He’s violent and refuses to listen to reason. He’s acting like a man possessed. He berates marriage and the fortunes of his sons, all of whom will inherit nothing (because he’s squandered it) and must live like criminals.
She fails to believe that this is the real reason for his behaviour and so enquires again. He replies in true ABBA fashion: ‘Money, money, money’ and then has the cheek to ask her for some. She agrees but urges him to think of his sons. He dismisses them as bastards, she reminds him of his brother but again he’s not interested. He kicks her and she threatens to not touch him in bed again and to use her dowry to please herself and not finance his lurid habits.
It’s all turning a bit Jeremy Kyle Show material. He’s angry at the day he ever married her and she walks out:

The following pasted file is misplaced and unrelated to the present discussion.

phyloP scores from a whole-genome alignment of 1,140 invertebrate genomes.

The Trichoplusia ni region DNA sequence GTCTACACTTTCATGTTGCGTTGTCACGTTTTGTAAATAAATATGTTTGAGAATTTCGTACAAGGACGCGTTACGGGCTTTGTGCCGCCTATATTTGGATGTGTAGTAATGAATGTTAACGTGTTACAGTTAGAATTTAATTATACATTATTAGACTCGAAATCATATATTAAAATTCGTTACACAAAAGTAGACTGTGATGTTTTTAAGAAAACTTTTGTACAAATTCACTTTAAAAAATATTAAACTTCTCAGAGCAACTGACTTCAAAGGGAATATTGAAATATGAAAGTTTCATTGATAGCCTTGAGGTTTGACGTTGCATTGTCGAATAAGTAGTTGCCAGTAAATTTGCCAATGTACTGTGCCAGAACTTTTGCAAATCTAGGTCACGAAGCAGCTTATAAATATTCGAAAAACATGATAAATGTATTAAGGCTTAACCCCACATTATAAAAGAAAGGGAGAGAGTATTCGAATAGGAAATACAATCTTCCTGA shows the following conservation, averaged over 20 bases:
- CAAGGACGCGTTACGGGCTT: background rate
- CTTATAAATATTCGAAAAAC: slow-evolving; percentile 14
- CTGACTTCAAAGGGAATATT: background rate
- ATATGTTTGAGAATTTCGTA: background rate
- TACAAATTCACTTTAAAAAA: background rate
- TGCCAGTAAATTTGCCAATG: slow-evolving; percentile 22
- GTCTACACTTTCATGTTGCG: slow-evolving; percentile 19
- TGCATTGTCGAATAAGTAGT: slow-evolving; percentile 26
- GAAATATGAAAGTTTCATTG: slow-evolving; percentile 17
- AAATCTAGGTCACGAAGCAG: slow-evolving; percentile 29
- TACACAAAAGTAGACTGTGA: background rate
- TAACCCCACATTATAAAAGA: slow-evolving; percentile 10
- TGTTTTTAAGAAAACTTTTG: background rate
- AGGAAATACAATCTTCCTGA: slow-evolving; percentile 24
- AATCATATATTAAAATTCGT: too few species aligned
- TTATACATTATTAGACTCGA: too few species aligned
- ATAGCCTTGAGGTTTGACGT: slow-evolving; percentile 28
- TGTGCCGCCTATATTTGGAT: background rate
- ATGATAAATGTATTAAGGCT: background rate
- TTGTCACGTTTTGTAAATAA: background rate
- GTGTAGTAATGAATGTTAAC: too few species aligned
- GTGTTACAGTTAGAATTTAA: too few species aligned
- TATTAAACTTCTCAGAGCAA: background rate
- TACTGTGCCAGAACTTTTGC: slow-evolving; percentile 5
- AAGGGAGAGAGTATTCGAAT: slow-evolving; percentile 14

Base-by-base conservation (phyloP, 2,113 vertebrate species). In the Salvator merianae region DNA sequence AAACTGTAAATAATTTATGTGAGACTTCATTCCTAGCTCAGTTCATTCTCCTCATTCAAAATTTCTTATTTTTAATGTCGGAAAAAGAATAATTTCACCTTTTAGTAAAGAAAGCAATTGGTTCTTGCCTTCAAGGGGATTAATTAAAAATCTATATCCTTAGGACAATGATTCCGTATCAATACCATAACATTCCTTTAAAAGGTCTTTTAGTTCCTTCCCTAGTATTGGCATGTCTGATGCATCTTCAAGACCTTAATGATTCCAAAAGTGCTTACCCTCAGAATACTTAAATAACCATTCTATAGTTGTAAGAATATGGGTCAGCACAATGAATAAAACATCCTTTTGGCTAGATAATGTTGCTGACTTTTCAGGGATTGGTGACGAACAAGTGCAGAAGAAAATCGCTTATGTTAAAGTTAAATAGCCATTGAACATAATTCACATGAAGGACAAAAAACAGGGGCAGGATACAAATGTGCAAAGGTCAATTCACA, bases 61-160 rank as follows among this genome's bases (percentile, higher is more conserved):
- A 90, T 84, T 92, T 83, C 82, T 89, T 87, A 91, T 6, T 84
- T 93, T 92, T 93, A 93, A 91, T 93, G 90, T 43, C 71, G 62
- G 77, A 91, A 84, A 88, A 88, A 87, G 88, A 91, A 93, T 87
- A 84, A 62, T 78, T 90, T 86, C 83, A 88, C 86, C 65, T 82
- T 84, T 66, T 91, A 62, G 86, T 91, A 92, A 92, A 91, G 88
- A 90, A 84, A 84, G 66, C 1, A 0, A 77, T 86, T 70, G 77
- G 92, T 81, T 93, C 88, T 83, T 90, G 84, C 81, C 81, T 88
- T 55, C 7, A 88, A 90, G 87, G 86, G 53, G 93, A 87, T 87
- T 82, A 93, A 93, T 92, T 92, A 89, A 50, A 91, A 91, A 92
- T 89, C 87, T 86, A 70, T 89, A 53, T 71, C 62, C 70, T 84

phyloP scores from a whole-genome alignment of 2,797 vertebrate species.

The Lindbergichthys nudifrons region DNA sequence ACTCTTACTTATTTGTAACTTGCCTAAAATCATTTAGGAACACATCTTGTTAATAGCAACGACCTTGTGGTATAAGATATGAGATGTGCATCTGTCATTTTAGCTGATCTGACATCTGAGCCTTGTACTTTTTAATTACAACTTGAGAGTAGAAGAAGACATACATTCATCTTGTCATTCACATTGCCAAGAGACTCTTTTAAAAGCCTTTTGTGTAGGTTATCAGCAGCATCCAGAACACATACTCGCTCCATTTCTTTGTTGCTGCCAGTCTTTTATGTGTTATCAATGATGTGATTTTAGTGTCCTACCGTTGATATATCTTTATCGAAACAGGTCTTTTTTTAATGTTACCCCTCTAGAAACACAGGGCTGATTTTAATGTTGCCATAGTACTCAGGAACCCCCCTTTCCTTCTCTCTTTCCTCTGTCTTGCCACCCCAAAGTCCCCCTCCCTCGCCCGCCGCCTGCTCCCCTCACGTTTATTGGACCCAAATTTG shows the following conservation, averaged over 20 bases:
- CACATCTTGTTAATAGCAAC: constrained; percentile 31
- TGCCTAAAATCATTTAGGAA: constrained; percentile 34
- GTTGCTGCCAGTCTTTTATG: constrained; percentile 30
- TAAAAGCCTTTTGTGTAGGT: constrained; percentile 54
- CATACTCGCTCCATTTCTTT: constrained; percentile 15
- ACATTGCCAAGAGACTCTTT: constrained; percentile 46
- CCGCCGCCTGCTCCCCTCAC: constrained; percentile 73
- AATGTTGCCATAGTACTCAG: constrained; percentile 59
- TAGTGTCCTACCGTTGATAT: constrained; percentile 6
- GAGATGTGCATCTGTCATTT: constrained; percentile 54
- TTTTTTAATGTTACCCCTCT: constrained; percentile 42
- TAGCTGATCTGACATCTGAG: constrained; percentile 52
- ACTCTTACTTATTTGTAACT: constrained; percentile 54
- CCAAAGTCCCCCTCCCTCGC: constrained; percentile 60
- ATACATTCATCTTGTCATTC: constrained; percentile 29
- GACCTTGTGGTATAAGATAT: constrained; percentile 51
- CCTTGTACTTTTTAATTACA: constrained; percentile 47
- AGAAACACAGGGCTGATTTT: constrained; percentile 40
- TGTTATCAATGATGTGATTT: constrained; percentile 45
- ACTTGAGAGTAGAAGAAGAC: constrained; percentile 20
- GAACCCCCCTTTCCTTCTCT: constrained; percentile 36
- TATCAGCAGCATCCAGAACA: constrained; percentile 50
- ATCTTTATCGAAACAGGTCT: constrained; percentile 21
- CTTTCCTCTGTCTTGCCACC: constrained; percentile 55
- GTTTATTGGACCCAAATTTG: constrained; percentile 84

I hate the very hour I chose a wife:
A Trouble, trouble!
Three children like three evils hang upon me.
Fie, fie, fie!
Strumpet and bastards, strumpet and bastards!
Three gentlemen enter on hearing the noise and offer their opinion on the situation and the husband’s mental state. They are dismissed. A servant enters to relay that the wife was met by her Uncle and has officially left her husband.
A fourth gentlemen appears to ‘chide’ the husband and he gives him a right old talking to once they’re alone:
Thou’rt fond and peevish
An unclean rioter: thy lands and credit
Lie now both sick of a consumption.
I am sorry for thee: that man spends with shame
That with his riches does consume his name:
And such art thou